There has been much soul searching and discussion at various forums that the international community needs to be more proactive to prevent genocide, contain conflict and encourage the emergence and establishment of democratic societies. To that end, it seems that attempts are being made for the international community represented by the United Nations or recognised regional organizations, to intervene either with the use of force or for peacekeeping with the consent of parties to a conflict.
Given India’s established expertise and military capability, there can be little doubt that we will be called upon by the international community (represented by the UN, or by regional organizations, or by our neighbours on a bilateral or multilateral arrangement) to deploy our military, possibly together with others in a multi-national force, and may be even take a lead role, for dealing with what are perceived as threats to regional or international peace and security. This is an aspect on which we must start deliberating and focusing without further delay. To study in detail and evolve a concept: for command & control; coordination; operational compatibility, etc together with other like minded countries in the region and beyond.
I have tried to submit this issue for consideration at every conceivable opportunity and forum over the last couple of decades. That towards preparing for possible eventualities there is a compelling case for India to put in place and maintain, a sizeable dedicated rapid reaction force for intervention, stabilisation, and peacekeeping operations, as also for humanitarian assistance and disaster relief (HADR), within the region, and beyond; organised, trained, equipped and located appropriately, and under strategic direction and oversight. Needless to say, such a force would be available for use as operational reserves in a conflict situation when India is at war. It is not the purpose of this article to go into the finer details of such a force. One is also aware that this is not a new idea or concept. That it has been studied and discussed before. But the context that I have tried to suggest of a greater role for India at the regional and global level possibly merits that a more focused study of the concept be undertaken without further delay.
In my view, given the type of regional or global commitments the force may be required to undertake, such a force needs to be a multi-dimensional tri-service one operating under joint operational command, and include components from the Army, Navy and Air Force, elements from the Coast Guard, civil affairs officers, civilian police components, personnel trained in human rights aspects, legal affairs personnel and representatives from the diplomatic corps.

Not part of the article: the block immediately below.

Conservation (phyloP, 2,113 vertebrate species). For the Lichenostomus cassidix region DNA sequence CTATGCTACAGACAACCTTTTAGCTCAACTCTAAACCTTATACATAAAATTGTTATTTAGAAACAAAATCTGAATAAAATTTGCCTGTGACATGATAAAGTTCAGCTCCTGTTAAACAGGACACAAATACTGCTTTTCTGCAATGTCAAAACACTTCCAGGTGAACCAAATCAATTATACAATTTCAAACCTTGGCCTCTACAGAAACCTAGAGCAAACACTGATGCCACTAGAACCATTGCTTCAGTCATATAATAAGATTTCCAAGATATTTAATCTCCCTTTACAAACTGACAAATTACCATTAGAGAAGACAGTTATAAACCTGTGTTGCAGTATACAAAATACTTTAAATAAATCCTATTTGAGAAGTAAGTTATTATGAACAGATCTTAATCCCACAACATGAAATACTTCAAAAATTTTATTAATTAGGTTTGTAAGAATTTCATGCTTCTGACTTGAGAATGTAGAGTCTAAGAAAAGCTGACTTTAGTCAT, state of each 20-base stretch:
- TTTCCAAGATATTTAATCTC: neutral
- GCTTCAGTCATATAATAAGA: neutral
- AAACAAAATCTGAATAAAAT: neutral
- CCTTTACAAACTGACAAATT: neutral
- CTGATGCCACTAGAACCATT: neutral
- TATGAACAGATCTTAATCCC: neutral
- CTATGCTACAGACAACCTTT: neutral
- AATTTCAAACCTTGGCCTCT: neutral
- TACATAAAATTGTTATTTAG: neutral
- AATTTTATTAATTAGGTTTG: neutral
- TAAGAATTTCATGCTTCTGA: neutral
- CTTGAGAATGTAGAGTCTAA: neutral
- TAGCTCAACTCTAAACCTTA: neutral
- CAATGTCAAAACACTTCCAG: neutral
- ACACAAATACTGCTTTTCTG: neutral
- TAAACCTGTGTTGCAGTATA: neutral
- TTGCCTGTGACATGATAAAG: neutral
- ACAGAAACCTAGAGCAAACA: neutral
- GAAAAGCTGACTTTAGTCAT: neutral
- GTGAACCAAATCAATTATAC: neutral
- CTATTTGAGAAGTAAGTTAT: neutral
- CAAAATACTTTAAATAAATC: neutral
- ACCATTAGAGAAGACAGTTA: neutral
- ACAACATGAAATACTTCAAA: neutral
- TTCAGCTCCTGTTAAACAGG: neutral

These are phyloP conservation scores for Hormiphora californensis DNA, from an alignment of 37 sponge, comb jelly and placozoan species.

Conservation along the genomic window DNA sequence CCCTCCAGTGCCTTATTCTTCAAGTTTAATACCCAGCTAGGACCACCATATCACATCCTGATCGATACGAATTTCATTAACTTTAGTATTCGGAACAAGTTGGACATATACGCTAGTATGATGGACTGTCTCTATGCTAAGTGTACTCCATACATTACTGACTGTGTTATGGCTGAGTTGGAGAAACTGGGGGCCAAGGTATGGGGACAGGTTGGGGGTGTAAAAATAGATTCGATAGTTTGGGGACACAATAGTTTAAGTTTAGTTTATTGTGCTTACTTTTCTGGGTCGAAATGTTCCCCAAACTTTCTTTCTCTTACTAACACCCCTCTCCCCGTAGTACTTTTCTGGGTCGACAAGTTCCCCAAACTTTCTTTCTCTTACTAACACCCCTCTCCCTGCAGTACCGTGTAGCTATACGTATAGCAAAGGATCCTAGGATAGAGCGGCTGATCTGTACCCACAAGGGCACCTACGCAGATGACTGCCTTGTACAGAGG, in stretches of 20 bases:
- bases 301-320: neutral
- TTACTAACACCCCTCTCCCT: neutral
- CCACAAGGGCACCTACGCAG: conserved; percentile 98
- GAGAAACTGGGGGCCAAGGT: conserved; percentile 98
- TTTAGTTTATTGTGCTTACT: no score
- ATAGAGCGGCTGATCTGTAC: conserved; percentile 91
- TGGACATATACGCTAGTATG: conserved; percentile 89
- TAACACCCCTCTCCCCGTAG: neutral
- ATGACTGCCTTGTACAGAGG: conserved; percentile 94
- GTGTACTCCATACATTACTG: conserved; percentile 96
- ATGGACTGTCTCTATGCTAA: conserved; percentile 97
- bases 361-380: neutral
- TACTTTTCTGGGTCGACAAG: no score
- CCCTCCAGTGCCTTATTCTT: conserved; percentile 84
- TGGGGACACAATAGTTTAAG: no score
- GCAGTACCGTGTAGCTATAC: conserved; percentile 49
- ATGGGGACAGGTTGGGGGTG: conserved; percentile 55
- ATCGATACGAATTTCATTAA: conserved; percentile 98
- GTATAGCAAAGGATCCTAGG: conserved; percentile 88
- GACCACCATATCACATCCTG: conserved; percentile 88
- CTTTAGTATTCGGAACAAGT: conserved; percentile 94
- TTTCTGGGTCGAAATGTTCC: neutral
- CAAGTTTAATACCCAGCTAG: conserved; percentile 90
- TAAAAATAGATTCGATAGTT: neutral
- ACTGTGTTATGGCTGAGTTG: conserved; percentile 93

To that end, such a rapid reaction task force should desirably broadly comprise the following:
In context of the demands being placed on us for provision of troops for peacekeeping, and requests that have occasionally been made for us to consider the scope for participation in multi-national operations, as also demands that may arise for HADR (like the Tsunami in 2004), it is not only prudent but imperative that the Chiefs of Staff Committee immediately seek Government approval for setting up such a rapid response capability.
Simultaneously stressing that setting up of such a force would also give us added operational capability in the event of a conflict situation.
While formalisation of the concept and authorisation of the organisation, personnel and equipment, may take its course, though hopefully at some speed, it may be useful to set up the nucleus of such a task force by drawing on existing assets that can be made available. This can be more than justified from the operational capability of view given the situation in the neighbourhood, and the possibility that the Armed Forces may be called upon to act unilaterally in pursuance of our national interests, or to assist in a bilateral context at the request of one of our neighbours (as happened in the Maldives in 1988). That we should be prepared to do so needs no further emphasis. Which can only be facilitated if we create the capacity, analyse concepts of employment, evolve an appropriate doctrine, carry out joint training, put in place a logistics infra-structure, and so on. The sooner we commence work on this the better.
Together with such initial moves it is important that we work on a number of other measures in cooperation with regional and global players. It would be useful for joint working groups comprising diplomats and selected military personnel to inter-act at the international level amultilateral forums t like the United Nations and with selected regional organisations, to share perceptions about coordination and training, exchange of data on trouble spots on a regular basis, mechanisms for consultation, etc. Within the extended neighbourhood, similar moves should be initiated to secure understanding and cooperation from organisations like the ASEAN Regional Forum, Gulf Cooperation Council, Shanghai Cooperation Organisation, etc. Needless to say it would be good if similar moves could be initiated within the South Asian Association for Regional Cooperation, but that may pose some difficulty at present due to the stand-off with Pakistan.
While the training of personnel from the three Services and other components of such a task force should receive focused attention to achieve integration, it is also essential that commanders and staff officers are gradually exposed to operating with their counterparts from other countries either bilaterally or at multilateral forums in order to foster better cooperation and coordination. Equally if not more importantly, training of senior military leadership must focus on the nuances of multi-national operations, particularly in context of the possibility of India being asked to assume a leadership role.
Lt Gen Satish Nambiar, PVSM, AVSM, VrC (Retd) was the first Force Commander and Head of Mission of UNPROFOR, in the former Yugoslavia during 1992-93. Besides many other accomplishments both nationally and internationally, he was honoured with Padma Bhushan for his contribution to National Security Affairs in 2009.
We work round the clock to bring you the finest articles and updates from around the world. There is a team that works tirelessly to ensure that you have a seamless reading experience. But all this costs money. Please support us so that we keep doing what we do best. Happy ReadingSupport Us